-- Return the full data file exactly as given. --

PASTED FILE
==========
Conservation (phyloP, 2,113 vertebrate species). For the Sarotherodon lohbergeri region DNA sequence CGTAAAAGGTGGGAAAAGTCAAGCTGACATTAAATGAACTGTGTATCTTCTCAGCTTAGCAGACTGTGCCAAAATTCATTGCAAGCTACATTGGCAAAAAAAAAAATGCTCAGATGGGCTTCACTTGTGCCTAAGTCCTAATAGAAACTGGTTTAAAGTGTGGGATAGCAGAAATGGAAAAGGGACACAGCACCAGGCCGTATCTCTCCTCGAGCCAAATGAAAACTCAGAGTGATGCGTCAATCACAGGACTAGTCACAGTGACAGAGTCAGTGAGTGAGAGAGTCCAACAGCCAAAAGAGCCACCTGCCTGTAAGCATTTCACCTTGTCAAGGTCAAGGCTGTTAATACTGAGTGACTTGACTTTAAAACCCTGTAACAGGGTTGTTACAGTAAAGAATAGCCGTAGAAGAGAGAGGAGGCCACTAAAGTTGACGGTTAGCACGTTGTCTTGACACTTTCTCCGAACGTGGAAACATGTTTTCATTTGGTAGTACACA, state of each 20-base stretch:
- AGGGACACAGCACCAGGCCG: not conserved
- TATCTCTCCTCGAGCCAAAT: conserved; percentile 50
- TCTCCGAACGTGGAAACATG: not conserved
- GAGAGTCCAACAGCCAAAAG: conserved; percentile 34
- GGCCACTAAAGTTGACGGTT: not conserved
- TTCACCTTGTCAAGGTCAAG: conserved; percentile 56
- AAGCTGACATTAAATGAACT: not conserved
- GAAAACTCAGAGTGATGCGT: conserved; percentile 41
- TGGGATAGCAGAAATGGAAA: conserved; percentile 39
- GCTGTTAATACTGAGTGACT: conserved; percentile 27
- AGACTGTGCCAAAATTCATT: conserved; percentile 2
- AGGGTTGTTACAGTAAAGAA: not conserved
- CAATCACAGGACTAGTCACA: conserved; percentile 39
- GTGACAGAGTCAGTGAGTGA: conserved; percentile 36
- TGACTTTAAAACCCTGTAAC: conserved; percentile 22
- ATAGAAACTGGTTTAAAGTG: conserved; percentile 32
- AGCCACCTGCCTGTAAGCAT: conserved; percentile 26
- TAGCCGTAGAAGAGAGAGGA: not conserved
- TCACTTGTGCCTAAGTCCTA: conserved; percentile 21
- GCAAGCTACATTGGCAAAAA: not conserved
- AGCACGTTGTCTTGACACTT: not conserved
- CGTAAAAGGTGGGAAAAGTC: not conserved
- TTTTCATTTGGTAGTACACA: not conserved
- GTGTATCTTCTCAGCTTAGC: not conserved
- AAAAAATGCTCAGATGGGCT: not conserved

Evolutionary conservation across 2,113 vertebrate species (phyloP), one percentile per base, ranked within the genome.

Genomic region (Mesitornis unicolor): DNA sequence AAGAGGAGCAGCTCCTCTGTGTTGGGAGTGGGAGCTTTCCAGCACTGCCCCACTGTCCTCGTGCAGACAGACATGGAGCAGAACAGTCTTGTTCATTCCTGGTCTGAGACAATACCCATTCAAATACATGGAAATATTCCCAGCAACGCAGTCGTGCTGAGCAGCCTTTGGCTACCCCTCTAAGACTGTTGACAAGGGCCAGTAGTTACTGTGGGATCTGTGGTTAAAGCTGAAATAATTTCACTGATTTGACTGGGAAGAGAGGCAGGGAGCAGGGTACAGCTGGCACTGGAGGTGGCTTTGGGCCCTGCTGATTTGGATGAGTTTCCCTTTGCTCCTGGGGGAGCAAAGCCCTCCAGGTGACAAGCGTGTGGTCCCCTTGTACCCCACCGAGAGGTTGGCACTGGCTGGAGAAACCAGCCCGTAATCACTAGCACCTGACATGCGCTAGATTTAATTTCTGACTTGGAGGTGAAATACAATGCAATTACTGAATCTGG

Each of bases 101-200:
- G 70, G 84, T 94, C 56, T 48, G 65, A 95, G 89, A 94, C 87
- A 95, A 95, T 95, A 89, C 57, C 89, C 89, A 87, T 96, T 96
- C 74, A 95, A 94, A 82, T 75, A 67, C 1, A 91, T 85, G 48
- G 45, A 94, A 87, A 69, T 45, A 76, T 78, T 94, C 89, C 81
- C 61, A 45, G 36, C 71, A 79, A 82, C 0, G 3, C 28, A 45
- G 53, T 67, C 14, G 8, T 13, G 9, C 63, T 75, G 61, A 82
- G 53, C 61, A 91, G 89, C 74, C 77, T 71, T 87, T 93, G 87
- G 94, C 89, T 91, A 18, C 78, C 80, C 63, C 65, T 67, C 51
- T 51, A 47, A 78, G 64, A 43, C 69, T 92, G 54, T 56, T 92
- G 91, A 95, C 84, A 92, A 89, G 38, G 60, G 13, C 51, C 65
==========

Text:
Conservation (phyloP, 2,113 vertebrate species). For the Sarotherodon lohbergeri region DNA sequence CGTAAAAGGTGGGAAAAGTCAAGCTGACATTAAATGAACTGTGTATCTTCTCAGCTTAGCAGACTGTGCCAAAATTCATTGCAAGCTACATTGGCAAAAAAAAAAATGCTCAGATGGGCTTCACTTGTGCCTAAGTCCTAATAGAAACTGGTTTAAAGTGTGGGATAGCAGAAATGGAAAAGGGACACAGCACCAGGCCGTATCTCTCCTCGAGCCAAATGAAAACTCAGAGTGATGCGTCAATCACAGGACTAGTCACAGTGACAGAGTCAGTGAGTGAGAGAGTCCAACAGCCAAAAGAGCCACCTGCCTGTAAGCATTTCACCTTGTCAAGGTCAAGGCTGTTAATACTGAGTGACTTGACTTTAAAACCCTGTAACAGGGTTGTTACAGTAAAGAATAGCCGTAGAAGAGAGAGGAGGCCACTAAAGTTGACGGTTAGCACGTTGTCTTGACACTTTCTCCGAACGTGGAAACATGTTTTCATTTGGTAGTACACA, state of each 20-base stretch:
- AGGGACACAGCACCAGGCCG: not conserved
- TATCTCTCCTCGAGCCAAAT: conserved; percentile 50
- TCTCCGAACGTGGAAACATG: not conserved
- GAGAGTCCAACAGCCAAAAG: conserved; percentile 34
- GGCCACTAAAGTTGACGGTT: not conserved
- TTCACCTTGTCAAGGTCAAG: conserved; percentile 56
- AAGCTGACATTAAATGAACT: not conserved
- GAAAACTCAGAGTGATGCGT: conserved; percentile 41
- TGGGATAGCAGAAATGGAAA: conserved; percentile 39
- GCTGTTAATACTGAGTGACT: conserved; percentile 27
- AGACTGTGCCAAAATTCATT: conserved; percentile 2
- AGGGTTGTTACAGTAAAGAA: not conserved
- CAATCACAGGACTAGTCACA: conserved; percentile 39
- GTGACAGAGTCAGTGAGTGA: conserved; percentile 36
- TGACTTTAAAACCCTGTAAC: conserved; percentile 22
- ATAGAAACTGGTTTAAAGTG: conserved; percentile 32
- AGCCACCTGCCTGTAAGCAT: conserved; percentile 26
- TAGCCGTAGAAGAGAGAGGA: not conserved
- TCACTTGTGCCTAAGTCCTA: conserved; percentile 21
- GCAAGCTACATTGGCAAAAA: not conserved
- AGCACGTTGTCTTGACACTT: not conserved
- CGTAAAAGGTGGGAAAAGTC: not conserved
- TTTTCATTTGGTAGTACACA: not conserved
- GTGTATCTTCTCAGCTTAGC: not conserved
- AAAAAATGCTCAGATGGGCT: not conserved

Evolutionary conservation across 2,113 vertebrate species (phyloP), one percentile per base, ranked within the genome.

Genomic region (Mesitornis unicolor): DNA sequence AAGAGGAGCAGCTCCTCTGTGTTGGGAGTGGGAGCTTTCCAGCACTGCCCCACTGTCCTCGTGCAGACAGACATGGAGCAGAACAGTCTTGTTCATTCCTGGTCTGAGACAATACCCATTCAAATACATGGAAATATTCCCAGCAACGCAGTCGTGCTGAGCAGCCTTTGGCTACCCCTCTAAGACTGTTGACAAGGGCCAGTAGTTACTGTGGGATCTGTGGTTAAAGCTGAAATAATTTCACTGATTTGACTGGGAAGAGAGGCAGGGAGCAGGGTACAGCTGGCACTGGAGGTGGCTTTGGGCCCTGCTGATTTGGATGAGTTTCCCTTTGCTCCTGGGGGAGCAAAGCCCTCCAGGTGACAAGCGTGTGGTCCCCTTGTACCCCACCGAGAGGTTGGCACTGGCTGGAGAAACCAGCCCGTAATCACTAGCACCTGACATGCGCTAGATTTAATTTCTGACTTGGAGGTGAAATACAATGCAATTACTGAATCTGG

Each of bases 101-200:
- G 70, G 84, T 94, C 56, T 48, G 65, A 95, G 89, A 94, C 87
- A 95, A 95, T 95, A 89, C 57, C 89, C 89, A 87, T 96, T 96
- C 74, A 95, A 94, A 82, T 75, A 67, C 1, A 91, T 85, G 48
- G 45, A 94, A 87, A 69, T 45, A 76, T 78, T 94, C 89, C 81
- C 61, A 45, G 36, C 71, A 79, A 82, C 0, G 3, C 28, A 45
- G 53, T 67, C 14, G 8, T 13, G 9, C 63, T 75, G 61, A 82
- G 53, C 61, A 91, G 89, C 74, C 77, T 71, T 87, T 93, G 87
- G 94, C 89, T 91, A 18, C 78, C 80, C 63, C 65, T 67, C 51
- T 51, A 47, A 78, G 64, A 43, C 69, T 92, G 54, T 56, T 92
- G 91, A 95, C 84, A 92, A 89, G 38, G 60, G 13, C 51, C 65